Day 5: Prepare effective teachers

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It may sound like a platitude, but that doesn’t make it any less true: No factor is more important than a student’s relationship with his or her teachers. Nothing can spark an interest or light a fire more deeply inside a student than a teacher. While that relationship is a personal one, a simply friendly rapport has pretty limited educational value. It has much more of a master-apprentice feel—and that means teachers must have subject mastery. Simple mastery of a subject does not a great teacher make, but it sure sets down a great foundation to work from.

Here are three steps to ensuring that our teachers are fully prepared for the task:

  • Strengthen new teacher quality through strong course requirements for prospective teachers. Continuing education and remediation through professional development programs cannot ensure adequate subject knowledge, whether in STEM subjects or in English and History. The state should immediately increase the quality and number of undergraduate courses required in teacher focus areas, such that prospective teachers possess at least a college minor in their subject area, and within two years raise the minimum requirement of an undergraduate major in their subject area.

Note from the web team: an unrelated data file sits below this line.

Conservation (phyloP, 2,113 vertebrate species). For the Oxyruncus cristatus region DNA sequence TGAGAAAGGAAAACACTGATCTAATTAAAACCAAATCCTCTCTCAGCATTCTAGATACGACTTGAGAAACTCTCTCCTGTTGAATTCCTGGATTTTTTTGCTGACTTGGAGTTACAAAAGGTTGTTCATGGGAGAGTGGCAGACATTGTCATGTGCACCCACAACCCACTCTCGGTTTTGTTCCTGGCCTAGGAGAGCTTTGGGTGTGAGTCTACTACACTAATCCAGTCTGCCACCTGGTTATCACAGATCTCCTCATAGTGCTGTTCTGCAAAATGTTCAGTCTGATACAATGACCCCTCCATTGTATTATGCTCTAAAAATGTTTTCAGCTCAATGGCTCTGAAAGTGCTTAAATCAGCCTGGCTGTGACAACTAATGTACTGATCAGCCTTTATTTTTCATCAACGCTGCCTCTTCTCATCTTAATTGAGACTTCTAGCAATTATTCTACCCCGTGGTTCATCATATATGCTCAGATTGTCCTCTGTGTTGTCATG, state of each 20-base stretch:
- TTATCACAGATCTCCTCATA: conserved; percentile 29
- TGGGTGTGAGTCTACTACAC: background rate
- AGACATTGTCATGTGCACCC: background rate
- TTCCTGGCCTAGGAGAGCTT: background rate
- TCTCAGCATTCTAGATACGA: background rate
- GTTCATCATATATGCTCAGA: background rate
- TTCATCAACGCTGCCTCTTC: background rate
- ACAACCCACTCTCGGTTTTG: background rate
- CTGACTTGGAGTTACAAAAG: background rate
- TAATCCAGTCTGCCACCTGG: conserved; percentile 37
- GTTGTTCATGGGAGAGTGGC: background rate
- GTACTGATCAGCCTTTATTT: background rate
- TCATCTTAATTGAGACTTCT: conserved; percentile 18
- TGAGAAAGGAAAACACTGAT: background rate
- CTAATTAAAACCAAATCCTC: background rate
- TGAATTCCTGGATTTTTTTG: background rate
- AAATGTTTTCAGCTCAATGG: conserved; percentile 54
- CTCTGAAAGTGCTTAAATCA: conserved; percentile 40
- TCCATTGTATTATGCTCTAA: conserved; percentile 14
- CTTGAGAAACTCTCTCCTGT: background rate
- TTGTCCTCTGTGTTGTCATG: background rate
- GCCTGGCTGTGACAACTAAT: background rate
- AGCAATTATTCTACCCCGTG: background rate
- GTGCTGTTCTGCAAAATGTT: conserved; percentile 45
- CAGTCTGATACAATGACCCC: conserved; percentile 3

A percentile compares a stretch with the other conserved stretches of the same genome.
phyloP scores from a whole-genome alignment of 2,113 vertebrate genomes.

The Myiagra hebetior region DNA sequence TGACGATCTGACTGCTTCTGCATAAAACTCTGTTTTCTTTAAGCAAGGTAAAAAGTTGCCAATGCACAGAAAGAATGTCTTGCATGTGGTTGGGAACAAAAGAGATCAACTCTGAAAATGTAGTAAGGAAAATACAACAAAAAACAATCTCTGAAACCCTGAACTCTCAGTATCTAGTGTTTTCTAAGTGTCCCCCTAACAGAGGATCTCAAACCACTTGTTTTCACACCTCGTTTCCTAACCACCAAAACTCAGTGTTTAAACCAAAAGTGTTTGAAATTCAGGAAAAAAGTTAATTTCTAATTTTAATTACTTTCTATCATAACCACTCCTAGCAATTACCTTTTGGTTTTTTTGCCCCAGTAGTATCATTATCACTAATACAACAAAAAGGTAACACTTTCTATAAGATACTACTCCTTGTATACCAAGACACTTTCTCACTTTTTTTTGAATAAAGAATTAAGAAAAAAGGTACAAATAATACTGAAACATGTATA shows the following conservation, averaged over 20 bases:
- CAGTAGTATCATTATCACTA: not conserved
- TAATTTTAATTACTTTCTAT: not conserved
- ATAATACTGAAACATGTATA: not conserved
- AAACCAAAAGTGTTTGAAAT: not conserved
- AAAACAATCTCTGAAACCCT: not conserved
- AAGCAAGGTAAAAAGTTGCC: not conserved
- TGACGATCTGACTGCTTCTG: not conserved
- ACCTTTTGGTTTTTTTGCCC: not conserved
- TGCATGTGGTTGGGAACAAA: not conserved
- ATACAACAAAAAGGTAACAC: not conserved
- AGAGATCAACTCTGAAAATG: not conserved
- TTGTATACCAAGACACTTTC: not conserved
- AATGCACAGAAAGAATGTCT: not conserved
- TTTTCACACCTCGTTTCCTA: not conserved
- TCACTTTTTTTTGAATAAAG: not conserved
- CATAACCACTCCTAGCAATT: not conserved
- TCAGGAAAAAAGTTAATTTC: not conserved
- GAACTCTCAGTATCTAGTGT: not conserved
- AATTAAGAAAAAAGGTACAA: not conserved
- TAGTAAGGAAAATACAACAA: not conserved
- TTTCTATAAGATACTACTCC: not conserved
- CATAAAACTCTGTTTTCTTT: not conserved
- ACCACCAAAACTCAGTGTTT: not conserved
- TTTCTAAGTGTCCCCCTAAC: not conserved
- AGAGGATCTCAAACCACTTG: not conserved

• Objectively test prospective and current teachers, and increase the pass score for all subject area teacher tests on a regular basis. Massachusetts has some of the most academically rigorous teacher tests (the so-called MTEL tests) in the country. But just as with our MCAS tests, passing scores are not as high as they need to be. They were set by volunteer committees consisting chiefly of licensed teachers in each subject area, working in conjunction with a small number of faculty in higher education (usually from our schools of education, not the arts and sciences). Future committees should include representation of a full range of university faculty to ensure that teachers have the level of academic knowledge needed for students’ success in college and the workplace.
  • Focus professional development (PD) on academic coursework in relevant subjects. The state and local school districts should allow teachers to pursue PD in the form of authentic academic coursework in areas such as English, mathematics, science, and history. Too often PD is, if we are going to be honest, is not worth the time–or, worse, can be politicized. State-funded PD should be focused on the academic content areas that form the basis for the state curriculum frameworks. Teachers’ plans should be approved by the teacher’s principal, who should ultimately be held accountable for the academic growth and performance of his or her faculty.